At the Ontario School, twelve boys and a staff member died on Lake Temiskaming in a canoe accident involving the school's fleet of voyageur style canoes. As is often the case with outdoor accidents, a combination of factors contributed to the event, any one of which, if absent, would have either reduced or eliminated the event. The coroner's report found the school innocent of criminal neglect, but did say that their preparations were not well thought out. As a result of this incident the school made the following changes to their program:
* Bowsmen must have a 10 days experience as a paddler.
* Steersman must have a 10 days experience as a bowsman.
* All paddlers must pass a test on cold-water hypothermia every year.
* All paddlers must have a minimum of 8 hours of paddling instruction and practice under controlled conditions (protected area, rescue boat nearby) before undertaking an expedition.
* All paddlers must participate in two dumping practices before each trip to get familiar with the rescue procedures, both as victims and as rescuers.
* All voyageur canoes now carry an inflatable liferaft. These are periodically rechecked as per manufactures recommendation.
* The school has also put in place rules regarding hours traveled, hours rested, hours a driver can drive; frequency and spacing of meals leading up to the trip. These rules ensure trips don't start out with people who are exhausted.

Since Temiskaming there have been no dumpings on lakes.

Extending this safety attitude to white water, the school has implemented the following policies:
* All non-trivial rapids are scouted from shore.
* Any person if worried about the safety of the rapid can opt out. This includes bowsmen and steersmen.
* The brigade leader may decide that a given individual is not qualified to shoot this rapid.

Recently the school has retired its fleet of Selkirk style canoes in favour of the Mariner design from Clipper Canoes in Abbotsford, B.C. This boat is more stable, has greater freeboard, and slightly greater width.

Some policies have changed over the years, including no longer spanking students with the wooden paddles. However underlying attitudes and ideology are not changed. The school continues to have a outdoor education program with snowshoe training and races (now shortened from the original one-day 16 hour races of 50 miles/80 km), canoe trips and other outdoor excursions. The school has always pushed students to their physical and psychological limits; the wilderness excursions emphasize endurance and challenge. Programs The students are required to participate in four core programs: academics, outdoor, work (chores) and sales. The school has a janitor that comes in 4 times a week but the students do the bulk of the work including but not limited to taking care of the sled dogs, building and repairing sleds, harness and traces, cleaning dorms, shoveling walks in winter, yardwork in spring and fall, cleaning the kitchen & dining room, and laundry (using the machines, sorting,and distributing). The school has 60 students from grades 7 to 12. This is reduced from the 100 boys the school is currently designed for. For one year enrollment was up to 130. This was discovered to be unwieldy with the existing building. Current capacity is 106 beds. Tuition fees are listed on the school's website as ranging from about $9,000 for day students to $23,000 for residential students. In 2007-8 80% of the enrollment was residential.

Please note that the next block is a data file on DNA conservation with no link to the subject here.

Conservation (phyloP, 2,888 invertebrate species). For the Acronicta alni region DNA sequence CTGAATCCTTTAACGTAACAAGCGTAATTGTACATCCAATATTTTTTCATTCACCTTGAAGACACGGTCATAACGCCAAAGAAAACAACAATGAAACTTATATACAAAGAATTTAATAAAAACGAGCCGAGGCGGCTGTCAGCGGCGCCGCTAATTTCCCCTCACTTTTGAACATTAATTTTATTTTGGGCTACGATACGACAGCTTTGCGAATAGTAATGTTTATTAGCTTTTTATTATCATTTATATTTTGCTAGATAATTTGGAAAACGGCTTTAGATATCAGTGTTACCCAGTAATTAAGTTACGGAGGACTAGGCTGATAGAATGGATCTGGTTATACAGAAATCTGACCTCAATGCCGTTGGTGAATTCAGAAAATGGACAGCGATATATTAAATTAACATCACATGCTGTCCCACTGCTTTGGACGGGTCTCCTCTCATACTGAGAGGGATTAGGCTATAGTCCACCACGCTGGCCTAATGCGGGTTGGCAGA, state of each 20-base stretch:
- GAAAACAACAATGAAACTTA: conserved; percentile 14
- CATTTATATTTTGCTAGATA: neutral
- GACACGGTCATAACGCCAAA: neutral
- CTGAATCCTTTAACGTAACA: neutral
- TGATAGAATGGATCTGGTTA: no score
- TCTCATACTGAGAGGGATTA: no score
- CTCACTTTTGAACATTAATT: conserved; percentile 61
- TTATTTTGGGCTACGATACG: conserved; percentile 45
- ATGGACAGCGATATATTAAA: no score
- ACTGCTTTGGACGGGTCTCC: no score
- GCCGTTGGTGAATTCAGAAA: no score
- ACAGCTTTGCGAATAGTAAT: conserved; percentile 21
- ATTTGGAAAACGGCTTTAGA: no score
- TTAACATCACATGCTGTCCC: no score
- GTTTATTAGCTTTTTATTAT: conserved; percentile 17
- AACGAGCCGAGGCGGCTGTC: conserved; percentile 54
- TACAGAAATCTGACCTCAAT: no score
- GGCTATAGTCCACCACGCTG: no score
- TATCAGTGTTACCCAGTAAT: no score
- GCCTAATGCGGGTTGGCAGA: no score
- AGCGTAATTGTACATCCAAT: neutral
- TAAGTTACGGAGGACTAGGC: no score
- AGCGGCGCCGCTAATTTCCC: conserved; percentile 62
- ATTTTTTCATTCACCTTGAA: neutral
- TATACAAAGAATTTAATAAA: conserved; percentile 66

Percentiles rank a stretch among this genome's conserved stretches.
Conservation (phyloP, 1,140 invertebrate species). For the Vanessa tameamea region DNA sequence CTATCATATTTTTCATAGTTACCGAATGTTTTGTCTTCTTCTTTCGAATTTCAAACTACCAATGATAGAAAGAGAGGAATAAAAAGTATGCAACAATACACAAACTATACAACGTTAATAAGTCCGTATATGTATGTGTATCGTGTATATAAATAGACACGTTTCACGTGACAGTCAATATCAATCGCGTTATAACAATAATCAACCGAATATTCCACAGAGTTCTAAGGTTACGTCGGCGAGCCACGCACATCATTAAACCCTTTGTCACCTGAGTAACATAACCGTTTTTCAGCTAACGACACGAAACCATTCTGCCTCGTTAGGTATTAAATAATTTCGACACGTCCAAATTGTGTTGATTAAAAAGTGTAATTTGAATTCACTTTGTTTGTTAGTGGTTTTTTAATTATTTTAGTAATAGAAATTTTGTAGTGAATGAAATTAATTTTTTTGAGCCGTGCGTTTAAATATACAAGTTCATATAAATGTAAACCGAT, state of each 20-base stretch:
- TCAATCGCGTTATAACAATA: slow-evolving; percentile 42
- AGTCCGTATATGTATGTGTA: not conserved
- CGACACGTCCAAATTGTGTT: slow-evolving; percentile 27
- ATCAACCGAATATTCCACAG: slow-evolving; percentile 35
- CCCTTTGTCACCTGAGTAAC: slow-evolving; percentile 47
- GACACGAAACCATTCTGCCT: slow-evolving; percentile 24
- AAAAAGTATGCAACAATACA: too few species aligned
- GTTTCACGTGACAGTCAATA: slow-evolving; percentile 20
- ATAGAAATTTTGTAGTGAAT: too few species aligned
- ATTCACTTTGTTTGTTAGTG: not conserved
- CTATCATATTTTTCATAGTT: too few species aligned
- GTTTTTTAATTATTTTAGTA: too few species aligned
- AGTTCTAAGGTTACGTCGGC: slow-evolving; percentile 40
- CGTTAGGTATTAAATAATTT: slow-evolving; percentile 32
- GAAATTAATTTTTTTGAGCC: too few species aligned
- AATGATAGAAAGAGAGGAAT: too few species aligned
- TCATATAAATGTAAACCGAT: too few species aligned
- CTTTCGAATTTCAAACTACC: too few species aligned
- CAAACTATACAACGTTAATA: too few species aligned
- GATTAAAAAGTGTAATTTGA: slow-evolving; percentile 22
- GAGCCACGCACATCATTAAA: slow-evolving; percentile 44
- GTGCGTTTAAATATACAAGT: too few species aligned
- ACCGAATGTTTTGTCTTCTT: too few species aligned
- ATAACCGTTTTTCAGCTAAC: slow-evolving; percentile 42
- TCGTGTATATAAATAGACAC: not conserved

It is run by a religious order called the Company of the Cross [ [ Alberta Education listing, accessed 08 Sept 2007] ] , which was a lay order of the Anglican Church of Canada, but, the relationship to the church is presently unclear, changed over time from the specific church control and sponsorship described in the Company's| documentation [cite article
title=St. John's/Company of the Cross Annual Report
author=Company of the Cross
quote=In legal fact the company is two companies, each operated under the auspices of an Anglican bishop, one in Manitoba under the bishop of Rupert’s Land, the other in Alberta under the bishop of Edmonton. Since the bishops renew the members in the company’s service annually, they could presumably dissolve the company by refusing to admit new members.... Each time the one of the company’s activities raises public question or controversy ... the bishops find themselves assailed with the same questions: Are these people part of the church, or are they not, and if they are what controls does the church have over them?
] to what may be now, informal, i.e., presently it is not acknowledged or listed on any official document of the Anglican Diocese of Edmonton [ [ Anglican diocese of Edmonton webpage, accessed 07 Sept 2007] ] or Anglican Church. The school presently calls itself nondenominational [St. John's School of Alberta Handbook 2007-2008, available through a link to on the school's website, accessed 07 Sept 2007.] .

Criminal charges

A teacher from St. John's School of Alberta, Paul Nordahl, was charged with one count of assault causing bodily harm in 1990. ["Edmonton Journal", Thurs, Feb. 15, 1990 "Boy's school prof. charged in assault"]

After a letter writing campaign to Mr. Ken Rostad Attorney general of Alberta, Chief Crown prosecutor David Marriott, The Minister of Social Services, The honorable Mr. John Oldring, The M.L.A. for Drayton Valley and Mr. Tom Thurber, the charges were eventually stayed. (reference: freedom of information documents)

Child welfare investigations